YDS: The Clare Spark Blog

October 11, 2009

Veteran’s housing (post world war two), Elmhurst, Queens

veterans housing project, postwarThis is where I lived for about five years after the second world war, in which my father had served as a pathologist in the medical corps. There was a Kiwanis Club contest for oratory, and I gave a talk “Why Veteran’s Housing Is Unsatisfactory, ” regaling the club with stories of paraplegics and other enlisted men living in tiny huts with kerosene stoves that sometimes exploded, injuring or killing (?) the occupants. I lost the contest to a girl who spoke about “Prejudice,” but I still got a Demosthenes medal that I  treasure. One of the judges was a Democratic city councilman who had supported this ghastly project as a suitable reward for veterans and their families.

I remember my classmates who were with me at P.S. 13: they had names that were Irish, Polish and Italian; i.e., their parents were probably very recent immigrants, like the Eastern Jews who terrified the WASP elite, who then passed the Immigration Act of 1924, closing the golden door to all but a few.

My memories of this project were happy, mostly because my family was reunited, and my father’s medical practice was next door to our tiny place. But it pains me to think of how enlisted men were treated, and it was obviously a class issue. The memory of this place still haunts my dreams, and perhaps that is why I place such emphasis on the development of military psychiatry. See the index to my blogs here: https://clarespark.com/2010/04/22/links-to-blogs-on-military-psychiatry/. The original photo was published in the Queens Post, and the red line shows where it was cropped. My late mother, Betty Spark wrote a weekly column for them, and her interest in people and her ability to write about almost anything of concern to the unfamous was passed on to me.

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11 Comments »

  1. In our early years there, I don’t remember seeing many black families, but I fondly remember my one black friend, a somewhat older and much taller girl named Barbara Anthony. She used to carry me on her shoulders. They may have moved out of the project much sooner than we did, because she disappeared from my life. I wish I could find her now, but her name is somewhat common. With regard to the photo, it is easy to assume that the photographer sought out the worst possible conditions on the project – which as I recall, was built on landfill or a previous dumping ground.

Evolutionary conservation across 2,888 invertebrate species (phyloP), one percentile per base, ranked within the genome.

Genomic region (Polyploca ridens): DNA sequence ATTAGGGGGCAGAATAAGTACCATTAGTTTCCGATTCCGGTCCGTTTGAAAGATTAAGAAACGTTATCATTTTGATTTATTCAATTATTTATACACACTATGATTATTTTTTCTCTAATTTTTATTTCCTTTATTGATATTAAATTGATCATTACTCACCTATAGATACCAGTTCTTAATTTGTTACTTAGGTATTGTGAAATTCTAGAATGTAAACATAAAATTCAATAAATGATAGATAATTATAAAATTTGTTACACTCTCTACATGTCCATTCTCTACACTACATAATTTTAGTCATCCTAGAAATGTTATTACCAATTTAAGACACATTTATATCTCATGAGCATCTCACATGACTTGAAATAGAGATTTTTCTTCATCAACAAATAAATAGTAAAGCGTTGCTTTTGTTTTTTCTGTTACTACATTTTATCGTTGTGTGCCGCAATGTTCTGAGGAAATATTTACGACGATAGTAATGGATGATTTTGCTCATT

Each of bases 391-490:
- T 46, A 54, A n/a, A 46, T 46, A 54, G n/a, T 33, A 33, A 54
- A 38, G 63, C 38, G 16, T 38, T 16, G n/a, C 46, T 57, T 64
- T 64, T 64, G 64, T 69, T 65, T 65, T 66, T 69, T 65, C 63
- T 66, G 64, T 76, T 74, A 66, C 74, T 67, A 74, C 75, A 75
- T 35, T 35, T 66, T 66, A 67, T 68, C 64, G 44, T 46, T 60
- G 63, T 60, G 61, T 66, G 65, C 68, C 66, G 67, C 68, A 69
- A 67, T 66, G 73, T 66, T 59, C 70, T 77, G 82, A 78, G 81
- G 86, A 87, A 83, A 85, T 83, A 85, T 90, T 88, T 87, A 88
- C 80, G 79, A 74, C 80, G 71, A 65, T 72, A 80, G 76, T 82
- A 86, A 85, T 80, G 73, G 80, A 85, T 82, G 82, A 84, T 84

Barbara Spark June 16, 2017

    Comment by Barbara J Spark — June 17, 2017 @ 6:49 pm | Reply

  2. My parents lived there after the war. My brother and I enjoyed it as our 1st home. We were both born in the City (Manhattan) at St.Claire’s Hospital on 57th & 9ave. He was born Dec 1946 & I Sept 1949. We moved out to Rocky Point 60 miles out on the Island in 1951 where I lived until I married in 1975. I have a few pics of my brother & I at our project home. Thanks for the memories.

    Comment by oldcharley — September 9, 2016 @ 5:25 pm | Reply

  3. Ms. Park, I am writing a book about living in Elmhurst during the post-war years. I lived in the veterans’ housing project during that time and also attended PS 13. I would like to use the photo in your article in my book. Who might I contact for the requisite permission? Thanks.

    Comment by FG Spera — June 29, 2016 @ 3:38 pm | Reply

    • The photo is in the public domain. Good luck with your book.

      Comment by clarelspark — June 29, 2016 @ 3:55 pm | Reply

      • Ms. Spark, I plan to reference this posting and use your photo in my own blog later this year. I am blogging about my family history and am including the post WWII housing crisis as one of the events that caused my parents to wait 3 years before they married and had their jobs and an apartment all in place for married life. Thank you for sharing these memories and this photo. I will link back to your blog.

        Comment by EmilyAnn Frances — June 16, 2017 @ 11:52 pm

  4. Thanks for finally talking about >Veterans housing (post world war two), Elmhurst, Queens | YDS: The Clare Spark Blog <Liked it!

    Comment by Lori — March 27, 2015 @ 8:34 am | Reply

  5. As a retired navy veteran your narrative and picture are very interesting. At the World War II museum in New Orleans there are kiosks where you can sit and listen to oral histories as pictures are displayed. I remember seeing similar pictures in a different city. It’s an unfortunate flaw of the human condition that allows these substandard houses. It wasn’t and isn’t a matter of resources, just an attitude of those in authority. Please continue to share your experiences as an Army brat.

    Comment by Peter Buletza — November 9, 2013 @ 5:17 pm | Reply

  6. In Canarsie, close to where I lived in Brownsville, returning GI’s were housed in Quonset huts that were ugly, but the scene was far better than the one depicted in the photo you posted which looks more like the deep south during segregation.

    Comment by Bob Ennis — November 9, 2013 @ 2:44 pm | Reply

    • The veterans housing project depicted was integrated. I don’t remember any black children in P.S. 13 where I went to school while we lived there, so perhaps the photographer picked up some black people who were unusual. What I recall is that they were all enlisted men and their families, with a heavy dose of descendants of Irish, Italian, and Polish immigrants. There may have been others of whom I was unaware.

      Comment by clarelspark — November 9, 2013 @ 3:56 pm | Reply

  7. Reblogged this on YDS: The Clare Spark Blog and commented:

    For Veteran’s Day weekend, 2013.

    Comment by clarelspark — November 9, 2013 @ 1:28 am | Reply


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